It was with great excitement and some fear that our family visited the storied city of New York fifteen years ago. We called it our Great Eastern Vacation…and indeed at that time in our lives it was probably the most ambitious journey that we had embarked upon accept for our Great Western Vacation, but that is for another blog. One of the first things that I noticed was that traffic on the streets of Manhattan did not seem to follow any particular recognized rules of the road. Car horns were honking constantly…many times at me…and virtually all of my fellow drivers were either taxis, limos, police cruisers, or buses. Many of the taxis appeared to be especially beat-up. As I was attempting to park in front of a hotel, to check on reservation availability, a limo driver jumped out of his vehicle and began to vehemently curse the car just in front of me that had taken his perceived parking spot. Whereupon the angry chauffeur then saw a friend of his and suddenly ceased cursing and greeted him warmly. Mary Jane hurried into a Days Inn, the third hotel we had sought reservations at, while I tentatively waited with Aaron and Jonathon. When she returned to tell me that we had reservations for the night but that the price went up June the first…I responded that whatever the price we must book the room for the second night and get off the road before we had an automobile accident.
The unusual sights and sounds of the city were almost overwhelming to our rural eyes. Staying near Times Square and Broadway we traversed the evening streets and I was struck by the empirical fact that all of the major television news networks were within a few blocks of each other. We passed many homeless and one poor soul who had a sign around his neck that stated people could curse him for a dollar.
Just the noise of the fire trucks and the crush of humanity below our hotel window was a sensory experience unlike anything in the mid-west. Frank Sinatra sang that he wanted to wake up in the city that never sleeps…and I finally realized what he meant. The excitement of being at the nexus of the financial and entertainment world in the United States was a strange and compelling elixir.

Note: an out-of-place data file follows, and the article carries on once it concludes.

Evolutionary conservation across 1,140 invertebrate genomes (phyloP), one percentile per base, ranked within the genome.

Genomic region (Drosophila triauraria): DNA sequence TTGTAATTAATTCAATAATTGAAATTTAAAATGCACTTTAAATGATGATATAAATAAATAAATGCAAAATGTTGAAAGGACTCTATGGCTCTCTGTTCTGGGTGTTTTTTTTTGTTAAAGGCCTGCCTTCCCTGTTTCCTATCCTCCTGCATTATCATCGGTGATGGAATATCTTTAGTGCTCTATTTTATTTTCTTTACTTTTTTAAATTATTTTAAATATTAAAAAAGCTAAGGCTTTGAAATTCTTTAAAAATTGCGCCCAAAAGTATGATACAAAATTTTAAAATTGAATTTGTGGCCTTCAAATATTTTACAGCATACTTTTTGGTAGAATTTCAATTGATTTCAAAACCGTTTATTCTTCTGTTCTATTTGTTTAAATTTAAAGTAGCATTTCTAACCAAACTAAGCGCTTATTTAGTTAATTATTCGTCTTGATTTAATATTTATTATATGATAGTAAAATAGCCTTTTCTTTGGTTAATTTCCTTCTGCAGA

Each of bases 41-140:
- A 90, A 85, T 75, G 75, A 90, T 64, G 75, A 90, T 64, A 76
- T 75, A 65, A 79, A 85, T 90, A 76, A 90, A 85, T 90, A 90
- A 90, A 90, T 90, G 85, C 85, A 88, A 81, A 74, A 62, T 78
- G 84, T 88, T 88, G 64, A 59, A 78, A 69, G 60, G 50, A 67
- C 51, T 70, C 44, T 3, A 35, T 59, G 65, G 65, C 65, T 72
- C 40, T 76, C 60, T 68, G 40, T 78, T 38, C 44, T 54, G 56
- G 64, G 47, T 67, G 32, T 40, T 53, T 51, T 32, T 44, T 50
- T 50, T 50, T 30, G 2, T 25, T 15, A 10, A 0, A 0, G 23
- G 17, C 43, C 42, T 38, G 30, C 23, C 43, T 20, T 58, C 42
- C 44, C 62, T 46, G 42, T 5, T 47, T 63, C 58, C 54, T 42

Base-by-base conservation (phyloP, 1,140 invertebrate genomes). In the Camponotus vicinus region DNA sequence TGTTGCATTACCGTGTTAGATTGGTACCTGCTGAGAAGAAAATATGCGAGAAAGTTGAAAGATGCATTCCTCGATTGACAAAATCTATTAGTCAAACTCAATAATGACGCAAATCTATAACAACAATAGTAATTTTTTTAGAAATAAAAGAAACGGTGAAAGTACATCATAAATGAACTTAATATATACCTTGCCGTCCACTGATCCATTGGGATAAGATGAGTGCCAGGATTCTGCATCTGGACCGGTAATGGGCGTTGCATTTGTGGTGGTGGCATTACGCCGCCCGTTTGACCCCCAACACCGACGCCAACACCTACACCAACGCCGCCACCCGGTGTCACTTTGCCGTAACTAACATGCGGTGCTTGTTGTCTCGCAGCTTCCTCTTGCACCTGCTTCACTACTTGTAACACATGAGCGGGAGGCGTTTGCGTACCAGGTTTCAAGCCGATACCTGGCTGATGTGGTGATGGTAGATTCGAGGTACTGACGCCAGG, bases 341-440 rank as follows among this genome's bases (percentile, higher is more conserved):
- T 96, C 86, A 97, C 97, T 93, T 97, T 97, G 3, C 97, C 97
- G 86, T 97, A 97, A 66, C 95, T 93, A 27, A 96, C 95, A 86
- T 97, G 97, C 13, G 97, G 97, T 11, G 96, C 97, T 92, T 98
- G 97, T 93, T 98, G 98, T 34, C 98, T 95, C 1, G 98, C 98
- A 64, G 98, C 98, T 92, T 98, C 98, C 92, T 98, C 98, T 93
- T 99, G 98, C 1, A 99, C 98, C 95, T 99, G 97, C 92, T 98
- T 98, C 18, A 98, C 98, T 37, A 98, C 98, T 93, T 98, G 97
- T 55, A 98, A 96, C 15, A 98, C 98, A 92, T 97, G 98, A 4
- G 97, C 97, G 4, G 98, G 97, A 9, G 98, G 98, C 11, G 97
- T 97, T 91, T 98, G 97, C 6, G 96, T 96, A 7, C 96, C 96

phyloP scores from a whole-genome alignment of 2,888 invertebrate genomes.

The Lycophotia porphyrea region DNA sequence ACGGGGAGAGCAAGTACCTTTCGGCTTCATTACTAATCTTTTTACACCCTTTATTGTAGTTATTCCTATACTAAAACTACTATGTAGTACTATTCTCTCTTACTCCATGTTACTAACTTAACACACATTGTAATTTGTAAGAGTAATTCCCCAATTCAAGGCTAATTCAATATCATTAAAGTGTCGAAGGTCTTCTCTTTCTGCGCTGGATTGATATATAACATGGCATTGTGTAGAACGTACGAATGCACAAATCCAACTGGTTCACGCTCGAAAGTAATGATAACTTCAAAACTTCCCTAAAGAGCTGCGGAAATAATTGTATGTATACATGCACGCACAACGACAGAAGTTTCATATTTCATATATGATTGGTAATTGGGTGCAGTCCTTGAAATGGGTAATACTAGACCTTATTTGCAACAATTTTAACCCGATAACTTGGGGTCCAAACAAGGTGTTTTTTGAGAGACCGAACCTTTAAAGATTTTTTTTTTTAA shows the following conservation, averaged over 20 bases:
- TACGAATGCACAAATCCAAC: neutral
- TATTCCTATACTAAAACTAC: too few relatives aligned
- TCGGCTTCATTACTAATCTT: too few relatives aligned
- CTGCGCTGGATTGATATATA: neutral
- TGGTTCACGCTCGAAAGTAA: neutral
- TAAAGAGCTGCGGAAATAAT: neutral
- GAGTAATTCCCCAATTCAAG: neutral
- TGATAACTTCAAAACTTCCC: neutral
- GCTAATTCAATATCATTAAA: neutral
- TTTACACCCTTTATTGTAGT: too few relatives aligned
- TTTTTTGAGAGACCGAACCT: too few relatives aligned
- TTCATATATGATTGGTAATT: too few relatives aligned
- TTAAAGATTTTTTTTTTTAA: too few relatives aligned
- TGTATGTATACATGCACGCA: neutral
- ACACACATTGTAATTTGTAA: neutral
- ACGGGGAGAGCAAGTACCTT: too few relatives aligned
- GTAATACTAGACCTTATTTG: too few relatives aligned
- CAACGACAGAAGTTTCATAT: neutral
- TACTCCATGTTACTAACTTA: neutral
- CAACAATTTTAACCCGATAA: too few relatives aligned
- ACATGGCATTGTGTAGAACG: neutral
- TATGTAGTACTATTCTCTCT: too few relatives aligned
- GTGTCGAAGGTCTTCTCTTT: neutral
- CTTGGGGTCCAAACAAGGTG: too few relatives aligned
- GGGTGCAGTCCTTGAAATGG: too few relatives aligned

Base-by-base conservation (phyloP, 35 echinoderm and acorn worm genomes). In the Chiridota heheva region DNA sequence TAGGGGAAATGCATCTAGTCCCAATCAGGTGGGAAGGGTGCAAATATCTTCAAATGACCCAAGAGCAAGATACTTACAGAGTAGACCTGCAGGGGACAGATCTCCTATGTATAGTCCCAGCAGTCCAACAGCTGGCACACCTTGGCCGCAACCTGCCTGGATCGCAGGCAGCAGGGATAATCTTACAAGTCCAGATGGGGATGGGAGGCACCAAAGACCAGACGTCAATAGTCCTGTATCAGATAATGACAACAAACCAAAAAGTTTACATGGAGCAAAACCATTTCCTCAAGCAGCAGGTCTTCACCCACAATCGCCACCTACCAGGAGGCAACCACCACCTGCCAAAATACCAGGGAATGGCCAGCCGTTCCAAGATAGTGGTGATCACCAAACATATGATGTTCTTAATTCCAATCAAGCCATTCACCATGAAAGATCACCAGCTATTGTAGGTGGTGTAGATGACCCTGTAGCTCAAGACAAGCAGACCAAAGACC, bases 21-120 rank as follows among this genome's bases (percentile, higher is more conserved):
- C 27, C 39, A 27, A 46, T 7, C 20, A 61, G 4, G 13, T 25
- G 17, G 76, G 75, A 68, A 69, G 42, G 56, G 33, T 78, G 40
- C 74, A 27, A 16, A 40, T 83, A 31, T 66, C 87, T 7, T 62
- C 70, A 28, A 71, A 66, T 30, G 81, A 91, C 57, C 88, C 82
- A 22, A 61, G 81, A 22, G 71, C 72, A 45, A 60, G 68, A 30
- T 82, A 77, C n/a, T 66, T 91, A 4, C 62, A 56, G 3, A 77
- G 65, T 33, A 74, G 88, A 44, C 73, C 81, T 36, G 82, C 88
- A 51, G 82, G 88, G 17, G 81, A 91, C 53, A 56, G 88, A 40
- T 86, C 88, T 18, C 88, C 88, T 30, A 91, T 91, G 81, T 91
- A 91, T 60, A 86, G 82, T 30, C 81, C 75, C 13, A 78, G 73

We attended our first Broadway show, “Taller than a Dwarf” with Matthew Broderick and Parker Posey. As we sat just a few rows back from the front I looked to my right and there was Leonard Nimoy setting in the row adjacent to mine on the other side of the aisle. As we walked back to our hotel after the conclusion of a wonderful production, although it seemed the critics did not agree, either Aaron or Jonathon exclaimed that Kevin Bacon and his wife Kyra Sedgwick had just walked passed us. Low and behold it was the famous couple and so we did what country people do and stared from a distance at them. As more tourists noticed who they were they quickly hailed a taxi and departed the area.
June 1, ‘2000’ was our bus tour of New York with the highlight being a tour of the World Trade Center. We toured the South Tower. I noticed that I felt strangely uneasy the entire time that I was in the tower. I had no idea why and usually I am not given to feelings of trepidation. One year and three months and ten days later…the horrific tragedy of 9-11 occurred. We all wondered if the tour that we had taken just a short time before was in the South Tower that sad morning. We also thought of the many employees that we had seen and encountered and knew that certainly many of them lost their lives in the horrific tragedy.